Promises to Crush Boko Haram Haunt Nigeria's President

Promises to Crush Boko Haram Haunt Nigeria's President

Women queue to cast their vote during the Osun State gubernatorial election in Ede, in the Osun State in southwest Nigeria, on Sept. 22, 2018. The Osun election is seen as a litmus test for President Mohammadu Buhari, who is seeking a second term in the February 2019 election.

SourcePIUS UTOMI EKPEI / AFP / Getty

Why you should care

A resurgent Boko Haram is striking back with new ruthlessness, undermining Muhammadu Buhari’s claims that the group has been weakened under his regime. 

In the early 2000s, hunger used to be the biggest political issue in Nigeria. Before that, in the late 1990s, it was the transition to — and the allure of — democracy. During the 2015 elections to the presidency and parliament, the then opposition, the All Progressive Congress (APC), saw that a new fear called the Boko Haram had gripped the public, even as hunger and poverty were still growing.

The APC built chariots of promises around the public’s desire to deal with the militancy threat and rode to power on it. Four years later, as Nigeria heads to elections again, those promises from 2015 could come back to bite the APC government of President Muhammudu Buhari.

It was a straightforward pitch for the APC in 2015 against the government of Dr. Goodluck Jonathan and his People’s Democratic Party (PDP). Buhari, the APC’s flag bearer, was a retired army general with a rich résumé of accomplished campaigns, including from his days as the military head of state in the mid-1980s. For instance, in 1983, when the Chadian army invaded Nigeria, troops under Buhari’s command flushed them out. In 2015, his pitch worked.

“The party projected President Muhammadu Buhari as a military messiah,” says Chikodiri Nwangwu, a political analyst at the University of Nigeria, Nsukka. “It largely accounted for the defeat of President Jonathan in 2015. There is no doubt about that.”

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Nigeria’s President Muhammadu Buhari (center) stands on attention for the national anthem at the Eko Hotel & Suites in Lagos on March 29, 2018.

Source STEFAN HEUNIS/AFP/Getty

It wasn’t just the APC’s projection. Many believed the Jonathan government had shown weaknesses in stamping out an insurgency that escalated in 2009, led to more than 20,000 deaths and plunged the country into a humanitarian crisis with more than a million people displaced, according to the U.N. The public’s confidence faded briskly in the months leading up to the 2015 elections, especially following the 2014 abduction by Boko Haram of more than 200 schoolgirls in Chibok. It was actually Boko Haram, many experts believe, that defeated Jonathan in 2015.

Politics in Nigeria is about promises. Ideology is idle.

But what about Buhari’s government? It has used — at different times over the past three years — terms such as “technical defeat,” “degradation” and “decimation” to describe its military campaigns against Boko Haram. Yet the reality is different, and just a month before the 2019 elections, Nigeria-based public affairs analyst Abraham Isaac believes the people are aware of the difference.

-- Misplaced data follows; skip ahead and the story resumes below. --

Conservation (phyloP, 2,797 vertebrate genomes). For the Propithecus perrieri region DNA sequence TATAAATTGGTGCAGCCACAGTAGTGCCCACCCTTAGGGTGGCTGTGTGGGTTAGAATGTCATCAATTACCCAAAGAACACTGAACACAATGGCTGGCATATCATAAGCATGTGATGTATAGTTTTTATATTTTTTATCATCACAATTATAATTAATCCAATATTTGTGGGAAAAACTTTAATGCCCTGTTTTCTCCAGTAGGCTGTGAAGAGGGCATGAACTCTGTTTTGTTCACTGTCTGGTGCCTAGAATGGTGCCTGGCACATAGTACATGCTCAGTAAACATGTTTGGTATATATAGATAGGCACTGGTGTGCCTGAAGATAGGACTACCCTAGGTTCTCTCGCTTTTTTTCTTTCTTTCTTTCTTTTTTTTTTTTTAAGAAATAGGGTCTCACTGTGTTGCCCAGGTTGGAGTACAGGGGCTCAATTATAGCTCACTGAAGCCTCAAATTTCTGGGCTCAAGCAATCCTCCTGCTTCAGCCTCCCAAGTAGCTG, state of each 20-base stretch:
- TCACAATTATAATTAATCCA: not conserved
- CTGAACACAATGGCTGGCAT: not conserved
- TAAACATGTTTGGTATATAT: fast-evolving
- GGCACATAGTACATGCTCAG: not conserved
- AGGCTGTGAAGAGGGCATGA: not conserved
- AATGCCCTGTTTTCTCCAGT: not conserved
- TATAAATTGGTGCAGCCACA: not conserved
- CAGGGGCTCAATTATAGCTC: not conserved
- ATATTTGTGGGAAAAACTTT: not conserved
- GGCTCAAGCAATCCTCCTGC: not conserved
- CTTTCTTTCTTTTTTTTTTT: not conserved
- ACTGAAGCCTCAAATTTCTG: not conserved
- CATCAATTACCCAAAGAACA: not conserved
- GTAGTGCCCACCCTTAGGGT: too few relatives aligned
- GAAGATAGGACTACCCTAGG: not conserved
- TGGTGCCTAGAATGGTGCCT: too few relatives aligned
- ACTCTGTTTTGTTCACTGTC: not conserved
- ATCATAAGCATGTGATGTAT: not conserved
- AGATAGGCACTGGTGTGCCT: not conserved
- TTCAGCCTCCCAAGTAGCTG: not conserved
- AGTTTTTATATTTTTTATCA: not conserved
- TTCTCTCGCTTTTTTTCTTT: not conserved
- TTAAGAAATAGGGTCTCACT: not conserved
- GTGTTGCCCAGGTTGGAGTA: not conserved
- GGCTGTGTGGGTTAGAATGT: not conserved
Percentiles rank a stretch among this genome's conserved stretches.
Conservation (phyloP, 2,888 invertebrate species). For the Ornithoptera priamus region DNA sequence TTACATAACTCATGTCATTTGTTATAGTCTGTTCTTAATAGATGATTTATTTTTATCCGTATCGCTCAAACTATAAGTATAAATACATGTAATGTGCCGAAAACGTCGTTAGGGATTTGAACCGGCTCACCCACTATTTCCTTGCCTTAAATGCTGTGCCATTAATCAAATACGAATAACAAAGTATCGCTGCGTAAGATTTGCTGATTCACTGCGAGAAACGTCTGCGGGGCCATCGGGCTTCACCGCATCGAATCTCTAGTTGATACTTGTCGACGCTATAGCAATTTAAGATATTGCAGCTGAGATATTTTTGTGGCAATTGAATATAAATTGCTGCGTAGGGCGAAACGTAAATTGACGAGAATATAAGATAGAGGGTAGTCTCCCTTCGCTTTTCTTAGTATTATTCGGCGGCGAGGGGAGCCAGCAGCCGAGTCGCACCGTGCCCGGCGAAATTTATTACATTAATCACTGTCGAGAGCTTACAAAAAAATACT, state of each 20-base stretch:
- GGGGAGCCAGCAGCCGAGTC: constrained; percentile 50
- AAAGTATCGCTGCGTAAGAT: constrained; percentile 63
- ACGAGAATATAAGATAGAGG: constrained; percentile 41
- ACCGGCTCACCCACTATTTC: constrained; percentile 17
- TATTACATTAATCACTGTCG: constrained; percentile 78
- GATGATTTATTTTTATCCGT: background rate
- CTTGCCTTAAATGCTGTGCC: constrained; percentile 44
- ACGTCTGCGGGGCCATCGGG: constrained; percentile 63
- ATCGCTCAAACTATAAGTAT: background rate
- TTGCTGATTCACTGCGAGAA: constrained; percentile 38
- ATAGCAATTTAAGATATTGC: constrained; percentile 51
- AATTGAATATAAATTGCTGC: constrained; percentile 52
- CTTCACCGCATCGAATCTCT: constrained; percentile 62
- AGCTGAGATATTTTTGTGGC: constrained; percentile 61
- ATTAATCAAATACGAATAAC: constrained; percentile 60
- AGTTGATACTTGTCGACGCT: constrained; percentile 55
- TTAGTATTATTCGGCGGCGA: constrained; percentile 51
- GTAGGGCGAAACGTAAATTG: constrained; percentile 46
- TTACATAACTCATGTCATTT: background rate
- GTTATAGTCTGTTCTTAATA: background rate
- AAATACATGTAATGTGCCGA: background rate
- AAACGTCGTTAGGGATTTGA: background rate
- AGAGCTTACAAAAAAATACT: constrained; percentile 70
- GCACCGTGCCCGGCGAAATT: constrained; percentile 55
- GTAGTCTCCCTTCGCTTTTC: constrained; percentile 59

Corruption in the military has left soldiers ill-equipped. The government has had to face a protest recently in Maiduguri in northeastern Nigeria from soldiers upset about the lack of proper equipment at their disposal, and grieving about comrades killed by Boko Haram over the past few weeks. All that’s unfolding as Boko Haram has unleashed attacks with new ruthlessness, killing hundreds of Nigerian soldiers in multiple attacks on different military formations in northeast Nigeria.

“I did not think the government understood the true situation with the insurgents before making those promises [in 2015],” says Isaac. “The promises earned them votes in 2015, but this also meant that the expectations were far more than what the government can deliver.”

The opposition will use that gap between the APC’s promises and its delivery while campaigning for the 2019 elections, he says. Atiku Abubakar, former Nigerian vice president from 1999-2007, is the PDP’s presidential candidate and Buhari’s principal opponent. Buhari has visited Maiduguri to try to contain the brewing crisis, but the situation may have already spun out beyond his or his government’s control, analysts say.

Of course, hunger and poverty — critical and worsening — remain challenges for Nigeria. This year, Nigeria overtook India as home to the biggest population of poor people worldwide, while also battling hunger and inflation. Yet at the same time, Nigeria retains third place in the list of most terrorized countries in the past four years, according to a Global Terrorism Index released by the U.S.-based Institute for Economics and Peace. That alone, says Nwangwu of the University of Nigeria, shows that Boko Haram will wield huge influence in the elections.

For the Buhari government, that’s not good news. “The government promised too much” on a sensitive issue, says Isaac.

And politics in Nigeria is all about promises. The decision to vote for a government does not stem from party ideologies. It comes, rather, from the hopes and needs that the competing parties can identify, magnify and exploit in engaging the electorate. As the elections draw near, a resurgent Boko Haram’s ability to stymie campaigns against it may once again determine the outcome of Nigeria’s elections. Whoever wins this year, Boko Haram hasn’t lost yet.

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